Tuesday, May 20, 2014
Deerhunter: Microcastle (2008)
Bradford Cox is a sadsack, but sometimes we need that. For years I've thought of Halcyon Digest, an album by Deerhunter that I love with all my heart, as something of a fluke. It's almost as confusing to keep up with Cox's various projects and personas as it is with John Darnielle and Stephin Merritt, even if Cox is a bit more of a natural collaborator, so I placed the Atlas Sound record Logos and this infamously leaked New York pseudo-shoegaze album on a sort of continuum. They've always blended together to me, and generally despite putting it on a number of times over the past several years with varying degrees of concentration, it's only in the last few weeks that Microcastle has started to move me. Is it a question of attention span? Mood? The context of Deerhunter eventually putting out an album I actively disliked (Monomania)? Whatever the case, I hear wisps of both the intricate moodiness of Halcyon and the galvanizing beauty of Atlas Sound's Parallax in this, like steps along an evolutionary path. Cox's music always rewards repeated attention, but it's hard to heartily recommend a record so elusive that it literally took me half a decade to appreciate it. All the same, here we are.
Microcastle may or may not be a drug album -- it certainly rewards the same sort of zone-out trance as zoomhead classics like Oar, The Velvet Underground and Nico, Sister Lovers and any number of early Brian Eno touchstones. Shambolic, beautiful, slapdash, it aspires to the buzzing and metallic sheen of old Ride, Slowdive and My Bloody Valentine records -- but Cox is too outsized a personality to make that a convincing analogy. Even in his subtlest, softest gestures he is a figure of full-on melodrama, gesturing theatrically. So Microcastle starts like you'd expect it to end: a hungover encore, a party gone too long.
And then the cooing starts but not from Cox, some combination of come for me comfort me cover me, sweet and broken. Lockett Pundt might evoke Greta Garbo in Grand Hotel on "Agoraphobia" but the band has other ideas. It's a tired comparison any band attracted to the sound of jangle has struggled with, much as the prior generation incessantly dodged Byrds analogies, but R.E.M. is inescapable here. It's a good aspiration for Deerhunter to try and craft an album that subsumes the listener completely, that reveals secrets gradually the way their famed fellow Georgians once did. Like Murmur or New Adventures in Hi-Fi, Microcastle turns out not only to craftily hide its hooks, melodic peaks and cathartic moments, it teases just enough to encourage continued exposure.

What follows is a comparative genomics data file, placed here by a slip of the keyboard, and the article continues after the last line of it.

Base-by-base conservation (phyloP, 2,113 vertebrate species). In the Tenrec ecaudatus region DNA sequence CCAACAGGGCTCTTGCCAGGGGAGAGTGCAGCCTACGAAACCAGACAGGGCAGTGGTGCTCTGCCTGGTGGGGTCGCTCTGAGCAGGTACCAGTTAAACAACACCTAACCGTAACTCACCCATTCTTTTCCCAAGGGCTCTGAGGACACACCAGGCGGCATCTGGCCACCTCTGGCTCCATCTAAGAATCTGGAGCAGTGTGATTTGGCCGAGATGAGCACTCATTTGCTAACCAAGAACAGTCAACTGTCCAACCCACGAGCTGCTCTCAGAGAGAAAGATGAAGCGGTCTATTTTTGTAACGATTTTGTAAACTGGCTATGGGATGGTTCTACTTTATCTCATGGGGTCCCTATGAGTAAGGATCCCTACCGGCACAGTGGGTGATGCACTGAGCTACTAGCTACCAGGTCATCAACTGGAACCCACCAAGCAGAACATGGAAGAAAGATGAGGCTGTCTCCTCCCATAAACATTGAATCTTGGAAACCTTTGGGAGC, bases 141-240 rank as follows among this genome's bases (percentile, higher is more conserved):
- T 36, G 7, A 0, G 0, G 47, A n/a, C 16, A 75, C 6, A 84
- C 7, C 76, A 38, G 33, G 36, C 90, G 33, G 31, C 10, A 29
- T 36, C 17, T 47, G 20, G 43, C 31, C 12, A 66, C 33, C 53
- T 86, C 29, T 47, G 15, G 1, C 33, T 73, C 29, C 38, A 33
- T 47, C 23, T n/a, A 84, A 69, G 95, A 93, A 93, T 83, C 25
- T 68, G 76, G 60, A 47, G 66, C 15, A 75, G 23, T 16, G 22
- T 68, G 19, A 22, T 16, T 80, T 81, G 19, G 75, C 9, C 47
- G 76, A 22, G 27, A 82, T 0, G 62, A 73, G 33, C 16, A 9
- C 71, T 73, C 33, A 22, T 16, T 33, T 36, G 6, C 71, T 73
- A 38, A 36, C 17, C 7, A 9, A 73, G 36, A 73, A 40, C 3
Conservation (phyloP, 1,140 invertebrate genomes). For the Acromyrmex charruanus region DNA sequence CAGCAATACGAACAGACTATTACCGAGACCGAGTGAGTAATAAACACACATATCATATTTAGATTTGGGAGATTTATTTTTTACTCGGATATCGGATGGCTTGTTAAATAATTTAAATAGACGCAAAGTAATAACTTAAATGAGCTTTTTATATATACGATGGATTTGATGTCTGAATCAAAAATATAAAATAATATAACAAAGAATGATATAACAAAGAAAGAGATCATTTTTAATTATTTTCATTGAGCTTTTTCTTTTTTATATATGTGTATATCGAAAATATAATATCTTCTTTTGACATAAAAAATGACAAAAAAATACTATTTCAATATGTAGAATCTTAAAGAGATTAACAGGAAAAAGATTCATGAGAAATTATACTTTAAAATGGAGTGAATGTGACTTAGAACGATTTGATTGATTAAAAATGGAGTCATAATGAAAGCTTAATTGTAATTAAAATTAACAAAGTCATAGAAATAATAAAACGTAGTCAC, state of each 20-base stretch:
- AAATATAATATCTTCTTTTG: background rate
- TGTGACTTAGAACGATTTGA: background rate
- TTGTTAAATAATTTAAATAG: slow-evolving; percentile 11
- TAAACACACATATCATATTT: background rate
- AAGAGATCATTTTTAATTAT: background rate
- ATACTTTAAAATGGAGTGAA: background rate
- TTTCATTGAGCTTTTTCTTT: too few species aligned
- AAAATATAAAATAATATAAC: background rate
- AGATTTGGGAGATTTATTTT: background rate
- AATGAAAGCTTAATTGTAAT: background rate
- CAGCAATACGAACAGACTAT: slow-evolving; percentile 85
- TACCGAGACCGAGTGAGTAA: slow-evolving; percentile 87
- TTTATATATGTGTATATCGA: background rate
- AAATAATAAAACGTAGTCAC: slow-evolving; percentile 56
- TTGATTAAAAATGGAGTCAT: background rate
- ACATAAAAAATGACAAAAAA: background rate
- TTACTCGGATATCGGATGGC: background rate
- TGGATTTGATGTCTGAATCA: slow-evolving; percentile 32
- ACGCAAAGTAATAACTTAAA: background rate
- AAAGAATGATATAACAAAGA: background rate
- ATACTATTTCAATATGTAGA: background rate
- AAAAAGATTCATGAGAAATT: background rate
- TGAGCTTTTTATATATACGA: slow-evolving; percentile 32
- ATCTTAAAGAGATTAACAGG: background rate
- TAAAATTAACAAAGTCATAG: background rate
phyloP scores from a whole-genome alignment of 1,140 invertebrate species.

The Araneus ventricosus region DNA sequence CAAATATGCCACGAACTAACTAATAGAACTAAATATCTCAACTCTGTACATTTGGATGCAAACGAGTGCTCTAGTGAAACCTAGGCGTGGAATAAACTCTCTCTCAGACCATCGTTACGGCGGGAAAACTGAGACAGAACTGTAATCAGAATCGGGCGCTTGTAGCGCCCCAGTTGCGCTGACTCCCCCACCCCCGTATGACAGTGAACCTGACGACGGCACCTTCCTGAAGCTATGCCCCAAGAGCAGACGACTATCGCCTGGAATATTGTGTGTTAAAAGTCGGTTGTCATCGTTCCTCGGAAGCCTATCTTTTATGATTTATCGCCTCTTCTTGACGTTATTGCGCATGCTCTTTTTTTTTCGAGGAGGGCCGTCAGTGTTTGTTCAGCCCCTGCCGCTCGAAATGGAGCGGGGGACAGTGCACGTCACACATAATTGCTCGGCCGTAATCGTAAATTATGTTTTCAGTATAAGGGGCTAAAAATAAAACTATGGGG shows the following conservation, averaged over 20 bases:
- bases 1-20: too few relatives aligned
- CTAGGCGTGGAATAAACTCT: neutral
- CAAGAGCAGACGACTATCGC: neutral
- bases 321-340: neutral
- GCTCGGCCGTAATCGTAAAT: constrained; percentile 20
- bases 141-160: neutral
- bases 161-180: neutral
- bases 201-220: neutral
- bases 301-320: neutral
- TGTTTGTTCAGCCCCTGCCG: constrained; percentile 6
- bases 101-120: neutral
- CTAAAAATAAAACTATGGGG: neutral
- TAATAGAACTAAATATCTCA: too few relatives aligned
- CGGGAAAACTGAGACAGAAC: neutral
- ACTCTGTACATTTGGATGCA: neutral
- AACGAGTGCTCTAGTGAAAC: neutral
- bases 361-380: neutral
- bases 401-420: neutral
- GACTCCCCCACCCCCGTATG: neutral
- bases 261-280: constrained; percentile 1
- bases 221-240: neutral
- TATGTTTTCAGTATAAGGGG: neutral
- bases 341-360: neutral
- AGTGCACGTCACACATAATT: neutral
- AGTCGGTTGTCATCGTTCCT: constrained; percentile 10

It's hard to define why it's therefore less rewarding than the band's next record, except maybe just that the songs aren't as strong or thematically potent. Each individual song, major and minor, is a microcosm of the whole album: pretty and vague, with a hard, dreamlike edge. What it seldom is, with scattered exceptions like the subtly graceful stop-start rhythmic "Little Kids," is playful. At moments you could drown yourself in the desolation of it all, in a manner not dissimilar to the Antlers' oppressive Hospice from a few months down the line. But then, again, there are the secrets: like Big Star's "Daisy Glaze," the title track begins as a barely-there dirge full of late-night angst and a yearning whine from beyond, then suddenly hops into action.
This, too, is a micro-replica of what the album itself does; its midsection is wholly occupied by a beautiful but minimalistic suite of songs that sound like discordant lost demos, troubling in their rambling despair; by the under-two-minutes "Activa," with its eerie swirl of kalimba and tortured vocals, it seems to be lulling us to sleep. Then: at long last rock. The deservedly famous "Nothing Ever Happened," written by the band's rhythm section, is the emotional peak here; its feeling of triumph feels almost quaint against the emotional claustrophobia elsewhere, yet it makes sense. The band would position it in the future as their signature anthem, their "You Made Me Realise," and it's easy to understand why.
"Nothing Ever Happened" also recasts everything that comes afterward; it's here that Deerhunter first hint at the eclecticism that would make Digest such a pleasure. Cox's "Saved by Old Times" and "Twilight at Carbon Lake" bring back Stax memories, with funked-out stutter on the former, last-dance-at-prom romance on the latter. And Pundt's other contribution "Neither of Us, Uncertainly" sounds like someone's arm's-length idea of what this project was initially intended to do: it's a worthy and convincing shoegaze imitation, with even a bit of Pixies. Even if it has none of the sophistication of Cox's songs or even Pundt's own other contributions, it dares to be fun. Hence Microcastle now feels in retrospect like a split of the difference between the best work of Deerhunter, Atlas Sound and Pundt's side project Lotus Plaza. It's satisfying, detailed, intriguing, but it's an unfinished story -- for better and for worse, depending on your headspace right now.
Halcyon Digest (2010)